Erika de Wet completed her B Iur and LLB as well as her LLD at the University of the Free State (South Africa). She holds an LLM from Harvard University and completed her Habilitationsschrift at the University of Zurich (Switzerland) in December 2002. It was published with Hart Publishing in 2004 under the title The Chapter VII Powers of the United Nations Security Council. This work has since been widely cited, including by the International Court of Justice, the European Court of Human Rights and the House of Lords (United Kingdom Supreme Court). Her most recent book with (with Jure Vidmar) is Hierarchy in International Law: The Place of Human Rights, which was published in 2012 by Oxford University Press.
Professor de Wet joined the University of Pretoria in January 2011 as Professor of International Law. Between 2004 and 2010 she was tenured Professor of International Constitutional Law at the Amsterdam Center for International Law, University of Amsterdam, a position which she still holds part-time. She lectures in international law at the University of Zurich (Switzerland) and the University of Bonn (Germany) on a regular basis. Between 2007 and 2010 she served as a member of the Advisory Committee on Issues of Public International Law of the Netherlands.
In 2010 she was first runner-up in the Department of Science and Technology’s 2010 Women in Science Excellence Awards (in the category for the Social Sciences and Humanities). She has been the recipient of various international scholarships, including an Excellence Grant from the Netherlands Organisation for Scientific Research (2007-2011); Alexander von Humboldt Fellowship (2007-2008); Swiss National Science Foundation Fellowship (1998-2000); Harvard Law School Fellowship (1998-1999); and German Academic Exchange Service (DAAD) Fellowship (1992-1993).
Together with Professor André Nollkaemper, Erika de Wet is Editor in Chief of the Oxford Reports on International Law in Domestic Courts (ILDC) Online; she is also one of the General Editors of the Oxford Constitutions Online, with Professors Rüdiger Wolfrum and Rainer Grote of the Max Planck Institute for Comparative Public Law and International Law in Heidelberg, Germany.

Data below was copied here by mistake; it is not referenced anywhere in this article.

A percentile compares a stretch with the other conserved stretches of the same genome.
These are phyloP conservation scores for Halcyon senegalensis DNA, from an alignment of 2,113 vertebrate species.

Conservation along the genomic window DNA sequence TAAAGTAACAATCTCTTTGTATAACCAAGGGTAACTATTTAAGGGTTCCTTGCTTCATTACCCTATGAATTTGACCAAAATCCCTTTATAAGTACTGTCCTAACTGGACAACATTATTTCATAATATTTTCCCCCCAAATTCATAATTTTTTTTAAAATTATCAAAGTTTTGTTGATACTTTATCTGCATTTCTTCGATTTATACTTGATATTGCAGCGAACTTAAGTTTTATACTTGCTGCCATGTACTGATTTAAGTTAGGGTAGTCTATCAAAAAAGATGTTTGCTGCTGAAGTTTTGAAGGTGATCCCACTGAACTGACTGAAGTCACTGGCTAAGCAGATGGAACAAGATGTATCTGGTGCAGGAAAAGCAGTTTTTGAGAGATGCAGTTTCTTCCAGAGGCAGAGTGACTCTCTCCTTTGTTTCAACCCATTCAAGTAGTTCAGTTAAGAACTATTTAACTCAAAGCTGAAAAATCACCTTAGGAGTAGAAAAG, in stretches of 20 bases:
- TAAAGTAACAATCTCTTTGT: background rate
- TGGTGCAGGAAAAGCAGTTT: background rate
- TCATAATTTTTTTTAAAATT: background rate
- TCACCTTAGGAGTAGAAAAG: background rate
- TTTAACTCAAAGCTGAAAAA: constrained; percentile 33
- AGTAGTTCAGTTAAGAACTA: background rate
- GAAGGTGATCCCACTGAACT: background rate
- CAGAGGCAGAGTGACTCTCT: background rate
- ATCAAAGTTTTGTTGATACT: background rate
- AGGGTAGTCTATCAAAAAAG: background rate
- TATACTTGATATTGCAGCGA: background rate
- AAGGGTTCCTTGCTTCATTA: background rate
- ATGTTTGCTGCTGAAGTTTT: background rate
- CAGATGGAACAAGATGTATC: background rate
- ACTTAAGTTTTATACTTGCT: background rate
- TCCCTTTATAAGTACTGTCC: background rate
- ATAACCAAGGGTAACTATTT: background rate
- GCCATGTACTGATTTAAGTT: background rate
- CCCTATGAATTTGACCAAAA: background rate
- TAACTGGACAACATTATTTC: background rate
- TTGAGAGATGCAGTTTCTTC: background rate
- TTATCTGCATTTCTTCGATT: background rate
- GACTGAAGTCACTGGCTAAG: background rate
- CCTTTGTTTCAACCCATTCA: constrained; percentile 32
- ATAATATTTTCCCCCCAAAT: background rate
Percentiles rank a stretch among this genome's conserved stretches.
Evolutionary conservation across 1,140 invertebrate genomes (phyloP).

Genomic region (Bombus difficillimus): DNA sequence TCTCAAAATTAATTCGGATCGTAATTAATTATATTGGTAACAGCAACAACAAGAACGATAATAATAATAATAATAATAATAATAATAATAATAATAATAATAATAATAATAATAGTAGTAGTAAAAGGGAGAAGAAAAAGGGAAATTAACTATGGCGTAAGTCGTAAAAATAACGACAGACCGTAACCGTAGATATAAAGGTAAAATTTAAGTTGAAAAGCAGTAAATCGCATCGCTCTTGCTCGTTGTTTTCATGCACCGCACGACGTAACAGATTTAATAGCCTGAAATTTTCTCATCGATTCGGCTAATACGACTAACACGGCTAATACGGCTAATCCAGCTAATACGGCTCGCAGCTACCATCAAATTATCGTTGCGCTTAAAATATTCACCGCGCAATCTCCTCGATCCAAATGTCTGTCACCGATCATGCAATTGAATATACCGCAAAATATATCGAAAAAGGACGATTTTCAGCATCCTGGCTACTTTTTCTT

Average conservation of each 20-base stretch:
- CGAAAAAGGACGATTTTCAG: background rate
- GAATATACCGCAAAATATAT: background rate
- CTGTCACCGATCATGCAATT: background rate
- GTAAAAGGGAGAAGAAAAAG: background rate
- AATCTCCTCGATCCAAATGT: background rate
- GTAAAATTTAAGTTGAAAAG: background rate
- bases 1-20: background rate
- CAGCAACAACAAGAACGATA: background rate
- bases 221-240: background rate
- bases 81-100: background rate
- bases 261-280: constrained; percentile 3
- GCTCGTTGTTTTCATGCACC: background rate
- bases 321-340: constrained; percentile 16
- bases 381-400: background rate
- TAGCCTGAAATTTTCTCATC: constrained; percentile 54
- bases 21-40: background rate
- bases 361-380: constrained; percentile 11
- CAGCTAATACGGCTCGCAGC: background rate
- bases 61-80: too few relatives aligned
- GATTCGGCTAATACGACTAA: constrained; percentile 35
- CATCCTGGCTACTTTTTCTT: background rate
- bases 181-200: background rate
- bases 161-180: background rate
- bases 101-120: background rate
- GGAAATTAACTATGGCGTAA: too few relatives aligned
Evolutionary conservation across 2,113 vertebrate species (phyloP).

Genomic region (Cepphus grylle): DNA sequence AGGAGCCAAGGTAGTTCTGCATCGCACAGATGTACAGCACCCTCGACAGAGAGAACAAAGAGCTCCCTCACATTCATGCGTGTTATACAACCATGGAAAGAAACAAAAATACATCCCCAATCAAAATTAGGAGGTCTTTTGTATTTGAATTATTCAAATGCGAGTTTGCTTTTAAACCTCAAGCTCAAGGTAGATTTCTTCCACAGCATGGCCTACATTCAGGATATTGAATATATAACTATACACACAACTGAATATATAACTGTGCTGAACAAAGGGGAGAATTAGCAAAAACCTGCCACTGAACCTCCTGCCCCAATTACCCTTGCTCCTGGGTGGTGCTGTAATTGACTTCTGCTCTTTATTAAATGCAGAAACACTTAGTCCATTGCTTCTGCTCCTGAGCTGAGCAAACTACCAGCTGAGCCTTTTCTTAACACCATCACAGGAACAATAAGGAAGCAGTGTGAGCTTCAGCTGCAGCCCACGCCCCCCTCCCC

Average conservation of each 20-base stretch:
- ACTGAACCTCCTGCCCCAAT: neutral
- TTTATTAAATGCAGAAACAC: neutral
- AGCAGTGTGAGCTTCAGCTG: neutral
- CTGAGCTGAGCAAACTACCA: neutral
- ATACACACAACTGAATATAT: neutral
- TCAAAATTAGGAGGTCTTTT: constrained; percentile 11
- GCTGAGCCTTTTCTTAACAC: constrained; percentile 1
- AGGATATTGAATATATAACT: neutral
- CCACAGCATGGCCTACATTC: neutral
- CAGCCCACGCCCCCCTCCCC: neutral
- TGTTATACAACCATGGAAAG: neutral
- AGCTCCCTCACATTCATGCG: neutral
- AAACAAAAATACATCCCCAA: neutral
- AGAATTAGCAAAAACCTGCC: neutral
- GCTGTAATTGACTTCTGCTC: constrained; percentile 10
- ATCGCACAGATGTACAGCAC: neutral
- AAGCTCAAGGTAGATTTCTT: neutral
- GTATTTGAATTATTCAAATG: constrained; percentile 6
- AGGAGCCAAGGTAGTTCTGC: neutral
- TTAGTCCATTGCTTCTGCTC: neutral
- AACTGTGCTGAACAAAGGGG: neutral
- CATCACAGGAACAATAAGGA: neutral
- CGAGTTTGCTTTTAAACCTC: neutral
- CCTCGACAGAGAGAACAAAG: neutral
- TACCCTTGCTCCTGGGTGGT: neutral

Key publications include:
(with Jure Vidmar). Hierarchy in International Law: the Place of Human Rights (Oxford University Press, 2012), pp. 333.
‘South Africa’ in Dinah Shelton (ed), International Law and Domestic Legal Systems: Incorporation, Transformation and Persuasion, Oxford: Oxford University Press 2011, 567-593.
‘Human rights considerations and the enforcement of targeted sanctions in Europe: the emergence of core standards of judicial protection’, in Bardo Fassbender (ed), in Securing Human Rights? Achievements and Challenges of the UN Security Council, Oxford: Oxford University Press, 141-171.
‘The Governance of Kosovo: Security Council Resolution 1244 and the Establishment and Functioning of Eulex’, American Journal of International Law (103) 2009, pp. 83-96.
'The Reception Process in the Netherlands and Belgium', in Helen Keller & Alec Stone Sweet (eds), A Europe of Rights: the Impact of the ECHR on National Legal Systems, Oxford: Oxford University Press 2008, pp. 229-310.
'Zur Zukunft der Völkerrechtswissenschaft in Deutschland', Zeitschrift für Ausländisches Öffentliches Recht und Völkerrecht (67) 2007, pp. 777-798.
'The Emergence of International and regional Value Systems as a Manifestation of the Emerging International Constitutional Order', Leiden Journal of International Law (19) 2006, pp. 611-632.
'The International Constitutional Order', International & Comparative Law Quarterly (55) 2006, pp. 51-76.
'The "Friendly but Cautious" Reception of International Law in the Jurisprudence of the South African Constitutional Court: Some Critical Remarks', Fordham International Law Review (28) 2005, pp. 1529-1565.
The Chapter VII Powers of the United Nations Security Council (Hart Publishing, 2004), 413 pp.
'The Direct Administration of Territories by the United Nations and its Member States in the Post Cold-War Era: Legal Bases and Implications for National Law’, Max Planck Yearbook of United Nations Law (8) 2004, pp. 291-340.
'The Prohibition of Torture as an International Norm of Jus Cogens and its Implications for National and Customary Law’, European Journal of International Law (15) 2004, pp. 97-121.
(with André Nollkaemper), ‘Review of the Security Decisions by National Courts’, German Yearbook of International Law (45) 2002, pp. 166-202.
The Relationship between the Security Council and Regional Organizations during Enforcement Action under Chapter VII of the United Nations Charter’, Nordic Journal of International Law (71) 2002, pp. 1-37.
The Constitutional Enforceability of Economic and Social Rights: the Meaning of the German Constitutional Model for South Africa (Butterworths, 1996), 170 pp.
‘Labour Standards in the Globalized Economy: the Inclusionof a Social Clausein the GATT/WTO’, Human Rights Quarterly (17) 1995, pp. 443-462.